Bisphenol A linked to sterility in roundworms
The controversial chemical bisphenol A can render roundworms sterile, kill their embryos, and damage their chromosomes, according to a new lab study.
The findings are sure to re-ignite debate over the health safety of the chemical commonly known as BPA, which is widely used in such consumer products as hard plastic toys, bottles and food container linings.
Geneticists at the Harvard Medical School found that in roundworms exposed to BPA, some DNA repair processes were impaired in the very cells that are essential for the formation of sperm and eggs.
Exposure to the chemical also damaged chromosomal integrity and led to cell death, the authors found. While chromosomes in the control group of roundworms appeared normal, the chromosomes in the group exposed to BPA were frayed and fragmented. That led to embryo death and less fertile worms.
"We show that exposure of [roundworms] to BPA, at internal concentrations consistent with mammalian models, causes increased sterility and embryonic lethality," the authors wrote.
The findings, which are published in this week's Proceedings of the National Academy of Sciences, suggest "a potential mechanism for the effect of bisphenol A on human reproduction," according to notes accompanying the study's release.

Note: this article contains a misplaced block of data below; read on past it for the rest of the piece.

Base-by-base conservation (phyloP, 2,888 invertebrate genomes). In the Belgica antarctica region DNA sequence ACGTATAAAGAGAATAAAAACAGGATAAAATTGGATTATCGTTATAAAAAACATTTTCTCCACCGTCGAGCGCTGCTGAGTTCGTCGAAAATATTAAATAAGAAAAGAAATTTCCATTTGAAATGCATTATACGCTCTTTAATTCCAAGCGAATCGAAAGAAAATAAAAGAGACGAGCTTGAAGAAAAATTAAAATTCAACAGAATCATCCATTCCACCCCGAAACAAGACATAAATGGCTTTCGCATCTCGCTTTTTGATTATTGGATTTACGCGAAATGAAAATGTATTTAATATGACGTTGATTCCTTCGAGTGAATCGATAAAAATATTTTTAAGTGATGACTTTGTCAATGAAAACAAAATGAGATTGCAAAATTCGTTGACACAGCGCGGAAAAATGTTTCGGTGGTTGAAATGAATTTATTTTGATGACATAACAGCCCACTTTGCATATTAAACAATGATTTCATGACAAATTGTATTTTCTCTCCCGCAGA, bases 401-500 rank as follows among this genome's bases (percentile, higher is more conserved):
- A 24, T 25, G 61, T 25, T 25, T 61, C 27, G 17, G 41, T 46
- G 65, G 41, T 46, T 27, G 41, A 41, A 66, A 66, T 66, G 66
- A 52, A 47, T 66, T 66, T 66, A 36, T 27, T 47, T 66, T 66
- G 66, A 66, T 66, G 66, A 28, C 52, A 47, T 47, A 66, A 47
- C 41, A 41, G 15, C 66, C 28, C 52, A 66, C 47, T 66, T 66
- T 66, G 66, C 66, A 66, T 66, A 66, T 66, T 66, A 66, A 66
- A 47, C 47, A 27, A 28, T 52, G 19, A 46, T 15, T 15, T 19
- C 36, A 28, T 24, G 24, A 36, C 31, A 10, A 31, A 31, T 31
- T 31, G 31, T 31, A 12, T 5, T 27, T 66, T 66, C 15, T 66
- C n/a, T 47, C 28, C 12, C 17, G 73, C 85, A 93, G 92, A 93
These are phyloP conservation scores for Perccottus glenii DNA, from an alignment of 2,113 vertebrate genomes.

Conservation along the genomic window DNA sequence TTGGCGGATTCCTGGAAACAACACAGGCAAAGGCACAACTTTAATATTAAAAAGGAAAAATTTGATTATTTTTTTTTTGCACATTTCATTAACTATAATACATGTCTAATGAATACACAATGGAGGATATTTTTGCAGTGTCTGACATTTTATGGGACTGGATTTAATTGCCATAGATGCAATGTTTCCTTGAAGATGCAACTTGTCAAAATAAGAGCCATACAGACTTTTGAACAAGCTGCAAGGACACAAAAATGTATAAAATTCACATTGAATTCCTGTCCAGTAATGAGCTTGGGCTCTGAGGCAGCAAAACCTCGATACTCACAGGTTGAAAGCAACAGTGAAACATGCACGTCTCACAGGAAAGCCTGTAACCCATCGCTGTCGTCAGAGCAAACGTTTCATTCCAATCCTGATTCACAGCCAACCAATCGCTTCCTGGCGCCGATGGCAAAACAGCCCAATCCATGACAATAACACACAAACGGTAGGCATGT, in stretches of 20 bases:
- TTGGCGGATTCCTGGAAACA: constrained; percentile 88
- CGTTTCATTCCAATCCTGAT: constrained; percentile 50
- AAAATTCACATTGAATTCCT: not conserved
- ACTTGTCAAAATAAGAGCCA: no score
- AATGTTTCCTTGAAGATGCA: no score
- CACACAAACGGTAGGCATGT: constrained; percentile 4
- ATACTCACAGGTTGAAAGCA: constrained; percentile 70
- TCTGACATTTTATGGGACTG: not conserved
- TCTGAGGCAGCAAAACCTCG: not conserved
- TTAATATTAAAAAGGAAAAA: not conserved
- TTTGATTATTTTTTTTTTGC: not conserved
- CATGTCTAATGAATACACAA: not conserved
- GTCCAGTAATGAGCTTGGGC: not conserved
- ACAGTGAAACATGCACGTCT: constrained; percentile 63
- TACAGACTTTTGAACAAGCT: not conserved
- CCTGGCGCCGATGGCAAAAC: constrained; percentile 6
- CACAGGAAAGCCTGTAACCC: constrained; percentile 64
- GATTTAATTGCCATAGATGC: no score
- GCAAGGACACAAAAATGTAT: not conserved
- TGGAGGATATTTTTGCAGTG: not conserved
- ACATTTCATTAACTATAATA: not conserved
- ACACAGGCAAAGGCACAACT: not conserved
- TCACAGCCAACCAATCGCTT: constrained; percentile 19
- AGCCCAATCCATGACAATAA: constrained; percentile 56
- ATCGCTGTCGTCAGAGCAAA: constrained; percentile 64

The roundworm, C. elegans, is a favourite of researchers because much of its biology is similar to that in humans.
BPA a 'toxic substance'
Previous research has associated BPA with heart disease, diabetes and increased risk of miscarriage in humans. In mice, exposure to BPA has been shown to disrupt the process of cell division.
That's a real concern for many because detectable levels of BPA have been found in 91 per cent of Canadians, with those between ages 12 and 19 most likely to have the chemical in them.
Bisphenol A was added to Canada's list of toxic substances last month.
Two years ago, Canada became the first country in the world to ban the import and sale of polycarbonate baby bottles containing bisphenol A.
Since then, retailers have pulled many products with BPA from their shelves.